You walk onto a college campus and the first thing you see is your fellow students looking down at their phones, typing emails, writing papers, or reading from a computer. I suppose in the “digital age” it’s acceptable, and even somewhat required, to do so. Assignments are posted online, Google Calendar is our own personal secretary, and social media is our entertainment. We’ve reached a stage where it’s all practically routine.
Mental health is an important indicator of overall happiness level; however, most of us often neglect it by stowing it away in the back of our minds. If I were to ask my peers on campus if they find the sunset beautiful, most of them would probably say yes. But, if I then ask about the last time they appreciated it as it happened, I don’t think many of us would remember. Who has time, right? What’s most striking is that there is always time for a panic attack, which can almost last as long as the gorgeous sunset itself. And there always seems to be time to debate one’s social image on campus for thirty minutes. That is what is scary.
Stress comes from so many different sources, it’s almost impossible to keep count. Causes for stress can be seemingly simple things such as homesickness, what to do with free time, or even Commons. At times, all can appear as barriers to being fully happy. However, talking to someone about daily stressors doesn’t usually seem like a feasible option. The situation might not seem large or important enough to bring up in discussion.
That innate hesitation to talk about our feelings is a result of the stigma surrounding mental health on campus. That bottom line is: if it causes stress, it is a problem. Furthermore, there’s no reason to think your problem is too small to have an effect on you. In reality, I would say that stress from unnamed sources is probably the most recurrent cause of anxiety on the Bates campus.
A college campus like ours is small, requiring constant, daily social interaction from its inhabitants. Some may call it a “fishbowl” existence, and to a large extent, they’re right. We tend to make it look easy to maintain public personas every time we step out of our living spaces, but it’s ludicrous to think that we actually aren’t revealing our true feelings. Keeping all our emotions inside is actually one of the hardest things to do, introverts and extroverts alike. Concealing one’s private self for the majority of one’s time can take a toll on anyone. Moreover, seeing those who make it look easy to keep up appearances can cause further stress. Because who would one talk to if everyone seems to be doing just fine?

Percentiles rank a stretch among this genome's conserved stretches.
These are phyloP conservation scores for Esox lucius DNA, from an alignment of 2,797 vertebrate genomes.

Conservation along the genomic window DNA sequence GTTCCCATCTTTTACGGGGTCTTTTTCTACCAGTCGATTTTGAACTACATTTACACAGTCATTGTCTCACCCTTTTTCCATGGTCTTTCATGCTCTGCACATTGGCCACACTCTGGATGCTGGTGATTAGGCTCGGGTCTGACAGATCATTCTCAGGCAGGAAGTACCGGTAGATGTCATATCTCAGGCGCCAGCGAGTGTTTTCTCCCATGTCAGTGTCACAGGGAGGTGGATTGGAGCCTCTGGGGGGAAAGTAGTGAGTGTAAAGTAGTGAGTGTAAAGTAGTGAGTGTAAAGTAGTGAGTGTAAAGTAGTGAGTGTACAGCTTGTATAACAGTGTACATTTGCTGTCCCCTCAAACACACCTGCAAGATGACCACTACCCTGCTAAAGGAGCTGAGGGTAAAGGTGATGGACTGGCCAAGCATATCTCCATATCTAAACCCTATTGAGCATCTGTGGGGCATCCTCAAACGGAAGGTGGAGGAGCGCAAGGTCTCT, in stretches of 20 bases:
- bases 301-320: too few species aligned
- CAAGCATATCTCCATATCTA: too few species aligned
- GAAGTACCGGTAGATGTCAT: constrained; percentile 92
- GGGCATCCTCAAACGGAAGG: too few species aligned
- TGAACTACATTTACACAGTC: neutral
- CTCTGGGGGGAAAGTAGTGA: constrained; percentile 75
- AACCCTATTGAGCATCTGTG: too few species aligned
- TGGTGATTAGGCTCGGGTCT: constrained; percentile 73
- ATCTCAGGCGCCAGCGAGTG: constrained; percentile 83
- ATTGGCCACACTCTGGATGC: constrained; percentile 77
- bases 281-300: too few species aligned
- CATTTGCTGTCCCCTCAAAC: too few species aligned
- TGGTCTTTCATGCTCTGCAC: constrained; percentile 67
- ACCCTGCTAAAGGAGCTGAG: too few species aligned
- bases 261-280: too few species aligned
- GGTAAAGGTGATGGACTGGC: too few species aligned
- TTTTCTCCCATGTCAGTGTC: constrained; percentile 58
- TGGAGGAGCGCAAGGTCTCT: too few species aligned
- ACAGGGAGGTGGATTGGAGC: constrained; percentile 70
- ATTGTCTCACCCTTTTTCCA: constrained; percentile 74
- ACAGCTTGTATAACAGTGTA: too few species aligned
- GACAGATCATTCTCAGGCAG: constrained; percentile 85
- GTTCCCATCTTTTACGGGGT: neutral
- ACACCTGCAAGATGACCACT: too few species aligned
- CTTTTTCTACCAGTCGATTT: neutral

Here’s my takeaway: not everyone is doing just fine. That is a major problem that needs to be dealt with. There’s no point in nursing the issue anymore. It’s time we talk about it because most of us know it exists.
Acclimating to new environments, interacting with different personality types, and living a life drastically dissimilar from anything one has experienced in the past are undoubtedly big changes. International students come from completely different cultures, students of color may not be used to being in the minority in their communities, and domestic students can come from a host of different environments. It is natural that self-doubt and dilemmas that had never surfaced before would be able to do so when students assimilate into the campus lifestyle. These stressors are some of the biggest causes of poor mental health on campus. Therefore, they need to be addressed and, hopefully, eventually eliminated. We cannot afford to stigmatize them.